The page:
Davey Martinez answered questions for 18+ minutes on Sunday morning, before the series finale with the New York Mets in Citi Field, so we collected a lot of what he talked about in a quick, easily-digestible way here to keep you up to date on all things Washington Nationals.
Davey Martinez refers to Yadiel Hernández, 33, in his second season in the majors following a career in Cuba and a few years working his way up, as “The Kid.”
“‘The Kid’, yeah, I call him ‘The Kid.’ I always call him, ‘The Kid.’ He likes it,” the manager explained before the finale of the Nationals’ three-game set with the Mets on Sunday.
Martinez has been giving “The Kid” regular ABs this weekend, trying to get his bat in the lineup with Juan Soto on the 10-Day IL with a left shoulder strain.
“He’s been great,” Martinez said on Sunday morning. “He’s passionate about the game, he loves the game, he plays as hard as he can possibly play, and he takes passion in hitting.
“He loves to hit. You look at his numbers throughout his whole career and the numbers he put up, it’s been really good.
“He’s getting an opportunity now to play, and the guys love him. He’s fun to be around. He enjoys being around the guys, he enjoys being in the clubhouse, but he goes out there and he does everything he can to help us win.”
The manager’s fondness for his outfielder is genuine, and at least in part a matter of respect for what it took for Hernández, (who put up a .324/.449/.487 over six seasons in the Cuban National Series before defecting in 2015 and signing with the Nationals in 2016), to get here.
“Absolutely, here’s a guy that comes over, has to go through Mexico to get to the United States, which is always tough, new culture, just a different thing for him, and for what he’s done, what he was able to do for his family, you know that in his heart he wants to do the best he can and like I told him, the opportunities are endless for you right now, so just go out there and have fun and do what you love to do.
“‘The Kid’, you always see him, he’s always smiling, just enjoying not only baseball, but enjoying life.”
Where in the World is Ryan Zimmerman?:
Davey Martinez keeps saying he’s fine, but going into Sunday’s game, Ryan Zimmerman hadn’t played in a game since April 18th against the Arizona Diamondbacks in the nation’s capital. So where has he been?
“Yeah you know we tried to give him an at bat yesterday, it didn’t work out. But he’s working hard. He takes a lot of swings,” Martinez said.
Zimmerman knew he was returning to come off the bench this season, after opting out of the 60-game COVID campaign last summer, but you still have to keep him sharp, right?
“He’s keeping himself ready to go at all times, but he gets it. I talk to him almost every day, he understands his role, but he said he’ll be ready,” Martinez continued.
“Hopefully we get him in the game today to get an at bat or so, but when we get to
Toronto (Dunedin, FL), he’ll — either he’ll be DHing or Josh Bell will be DHing, one will be DHing, but he’ll be in the lineup.”
[ed. note - “Zimmerman did end up getting a pinch hit opportunity late in Sunday’s game. He K’d looking on low-ish fastball.”]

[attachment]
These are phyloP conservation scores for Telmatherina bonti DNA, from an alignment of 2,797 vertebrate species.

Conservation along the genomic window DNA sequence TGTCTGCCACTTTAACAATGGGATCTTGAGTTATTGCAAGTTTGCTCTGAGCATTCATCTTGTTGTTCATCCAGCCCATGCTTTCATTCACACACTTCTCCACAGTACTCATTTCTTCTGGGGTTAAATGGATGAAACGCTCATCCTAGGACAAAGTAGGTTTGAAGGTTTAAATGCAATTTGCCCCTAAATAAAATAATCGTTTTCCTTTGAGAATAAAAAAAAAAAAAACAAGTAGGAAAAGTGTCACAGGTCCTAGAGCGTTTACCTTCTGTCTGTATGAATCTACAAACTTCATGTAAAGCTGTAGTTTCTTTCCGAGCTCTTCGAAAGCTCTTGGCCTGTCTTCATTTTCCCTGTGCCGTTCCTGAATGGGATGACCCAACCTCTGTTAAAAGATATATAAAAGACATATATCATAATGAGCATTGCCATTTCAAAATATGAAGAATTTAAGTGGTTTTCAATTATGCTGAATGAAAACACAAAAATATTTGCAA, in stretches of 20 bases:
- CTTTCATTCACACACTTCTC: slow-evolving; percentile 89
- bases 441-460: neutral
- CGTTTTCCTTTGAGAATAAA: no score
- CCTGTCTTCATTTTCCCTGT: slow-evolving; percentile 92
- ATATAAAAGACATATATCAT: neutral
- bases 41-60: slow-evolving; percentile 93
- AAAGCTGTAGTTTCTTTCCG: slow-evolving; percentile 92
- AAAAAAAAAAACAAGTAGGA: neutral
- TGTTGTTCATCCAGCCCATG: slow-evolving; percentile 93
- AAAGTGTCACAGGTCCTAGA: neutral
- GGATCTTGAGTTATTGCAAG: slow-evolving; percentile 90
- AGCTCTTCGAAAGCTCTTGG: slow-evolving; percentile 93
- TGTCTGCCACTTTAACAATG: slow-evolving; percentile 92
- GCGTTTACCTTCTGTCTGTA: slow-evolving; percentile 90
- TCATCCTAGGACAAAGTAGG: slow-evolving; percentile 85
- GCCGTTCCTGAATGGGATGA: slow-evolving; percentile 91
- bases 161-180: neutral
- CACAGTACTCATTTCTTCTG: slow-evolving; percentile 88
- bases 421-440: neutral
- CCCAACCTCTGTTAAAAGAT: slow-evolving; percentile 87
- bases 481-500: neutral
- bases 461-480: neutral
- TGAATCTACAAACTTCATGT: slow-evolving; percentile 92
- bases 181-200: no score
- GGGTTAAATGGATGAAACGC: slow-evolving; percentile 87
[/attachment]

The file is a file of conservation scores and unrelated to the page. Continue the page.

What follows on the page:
Just a Little Patience, Yeah, Yeah:
Yes, the Nationals have played fewer games than most teams after a COVID crisis wiped out the planned season opening series, but they also are not, at this point, taking a whole lot of walks, comparatively.
Heading into Sunday’s game, their 48 total walks as a team were ranked 28th among major league teams, tied with the Baltimore Orioles, and ahead of only Colorado’s Rockies (46).
Their 7.4% BB% was ranked 25th. It’s kind of un-Nationals-like.
So what’s going on? Where’s the patience at the plate?
“We talked about this,” Martinez said.
“Up until yesterday the biggest thing is our chase rate, you know, and we got to get balls back in the zone. Like I said before, you’re up there to hit first, walk second, so I think our walks will come.”
Their O-swing% (swings at pitches outside the zone/pitches outside the zone) heading into Sunday’s game (29.8%) was 21st in the majors. Their Chase% (26.9) as a team was 16th and their 54% Chase Contact% was 15th.
“We’ve got a lot of guys that have good eyes, a lot of guys that have walked in the past,” the manager added.
“Sometimes when you’re not swinging the bat the way you feel like you’re capable of swinging, you start chasing more, because you want to swing more.
“And it’s vice versa for me, swing less, get a pitch you can handle and try to hit that pitch, so I do believe that these guys will start — as they start locking in, and their timing starts getting better, they’ll start taking their walks, but our chase rate has been quite high, and we got to get the ball back in the zone.”
Is the high chase rate a sign that the Nationals are pressing and extending their zones to try to make things happen as they’re struggling out of the gate?
“Absolutely. Yeah, absolutely,” Martinez said. “As a hitter, when you start struggling you tend to just get up there and try to swing a little more, try to be more aggressive, and as I got older I learned that that’s not the case, you got to be a little more patient, and try to get the ball in the zone.”